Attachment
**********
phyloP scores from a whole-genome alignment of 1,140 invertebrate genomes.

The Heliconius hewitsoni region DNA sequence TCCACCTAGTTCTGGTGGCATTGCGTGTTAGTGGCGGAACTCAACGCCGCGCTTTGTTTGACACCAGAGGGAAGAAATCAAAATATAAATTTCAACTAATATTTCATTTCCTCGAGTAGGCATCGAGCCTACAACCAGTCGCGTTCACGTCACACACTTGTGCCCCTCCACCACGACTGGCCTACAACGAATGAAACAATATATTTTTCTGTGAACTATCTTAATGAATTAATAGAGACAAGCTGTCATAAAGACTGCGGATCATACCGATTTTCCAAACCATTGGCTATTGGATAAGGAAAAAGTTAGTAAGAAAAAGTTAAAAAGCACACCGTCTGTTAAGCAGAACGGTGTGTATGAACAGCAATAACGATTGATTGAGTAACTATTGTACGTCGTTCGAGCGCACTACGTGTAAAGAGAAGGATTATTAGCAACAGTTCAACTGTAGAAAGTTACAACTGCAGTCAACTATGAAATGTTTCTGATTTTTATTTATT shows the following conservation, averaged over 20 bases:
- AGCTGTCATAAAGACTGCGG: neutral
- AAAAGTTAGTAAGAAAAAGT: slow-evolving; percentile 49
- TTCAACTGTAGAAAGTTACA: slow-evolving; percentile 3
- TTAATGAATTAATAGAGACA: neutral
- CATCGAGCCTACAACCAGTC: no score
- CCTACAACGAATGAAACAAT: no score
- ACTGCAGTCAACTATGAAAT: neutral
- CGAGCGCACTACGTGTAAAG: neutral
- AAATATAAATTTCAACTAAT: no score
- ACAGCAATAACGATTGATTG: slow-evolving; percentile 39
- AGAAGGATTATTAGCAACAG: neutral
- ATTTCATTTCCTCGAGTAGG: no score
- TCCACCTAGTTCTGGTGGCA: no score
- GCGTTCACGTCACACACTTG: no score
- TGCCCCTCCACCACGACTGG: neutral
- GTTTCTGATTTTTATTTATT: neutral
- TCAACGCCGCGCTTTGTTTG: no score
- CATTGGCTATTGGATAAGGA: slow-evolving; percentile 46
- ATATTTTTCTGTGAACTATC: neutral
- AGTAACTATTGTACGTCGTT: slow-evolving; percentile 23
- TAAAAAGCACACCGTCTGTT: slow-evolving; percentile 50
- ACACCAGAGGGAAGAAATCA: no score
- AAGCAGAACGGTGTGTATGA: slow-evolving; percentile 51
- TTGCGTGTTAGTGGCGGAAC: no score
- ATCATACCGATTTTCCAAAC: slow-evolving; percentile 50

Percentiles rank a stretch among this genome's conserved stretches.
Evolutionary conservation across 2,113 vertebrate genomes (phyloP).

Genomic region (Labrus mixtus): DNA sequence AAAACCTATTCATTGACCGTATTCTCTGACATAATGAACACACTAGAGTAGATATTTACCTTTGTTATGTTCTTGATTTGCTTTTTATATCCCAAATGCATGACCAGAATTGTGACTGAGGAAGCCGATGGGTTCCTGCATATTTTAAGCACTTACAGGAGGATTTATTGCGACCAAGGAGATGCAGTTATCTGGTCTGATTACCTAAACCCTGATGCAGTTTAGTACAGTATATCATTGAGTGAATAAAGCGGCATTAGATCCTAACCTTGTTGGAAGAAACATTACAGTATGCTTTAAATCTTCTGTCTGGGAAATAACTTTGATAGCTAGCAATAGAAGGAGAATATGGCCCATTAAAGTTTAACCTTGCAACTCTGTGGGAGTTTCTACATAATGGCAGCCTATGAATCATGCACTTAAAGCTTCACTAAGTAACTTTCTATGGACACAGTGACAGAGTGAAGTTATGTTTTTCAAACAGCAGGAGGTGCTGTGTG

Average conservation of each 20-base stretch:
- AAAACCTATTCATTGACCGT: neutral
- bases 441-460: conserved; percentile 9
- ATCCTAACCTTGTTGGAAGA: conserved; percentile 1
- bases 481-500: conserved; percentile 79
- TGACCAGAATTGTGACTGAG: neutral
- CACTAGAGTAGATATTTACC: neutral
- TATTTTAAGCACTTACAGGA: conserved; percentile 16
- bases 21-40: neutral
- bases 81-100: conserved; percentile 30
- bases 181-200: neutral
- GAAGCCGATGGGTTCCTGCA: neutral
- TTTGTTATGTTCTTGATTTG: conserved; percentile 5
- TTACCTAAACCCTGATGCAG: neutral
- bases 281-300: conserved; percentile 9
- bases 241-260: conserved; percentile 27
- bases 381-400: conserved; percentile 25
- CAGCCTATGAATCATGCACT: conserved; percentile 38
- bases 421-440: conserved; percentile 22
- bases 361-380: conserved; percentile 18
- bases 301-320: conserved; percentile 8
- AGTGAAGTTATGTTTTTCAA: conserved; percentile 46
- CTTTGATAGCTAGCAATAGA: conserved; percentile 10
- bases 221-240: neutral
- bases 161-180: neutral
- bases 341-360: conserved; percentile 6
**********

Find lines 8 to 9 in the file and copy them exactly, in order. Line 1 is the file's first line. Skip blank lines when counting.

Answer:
- CCTACAACGAATGAAACAAT: no score
- ACTGCAGTCAACTATGAAAT: neutral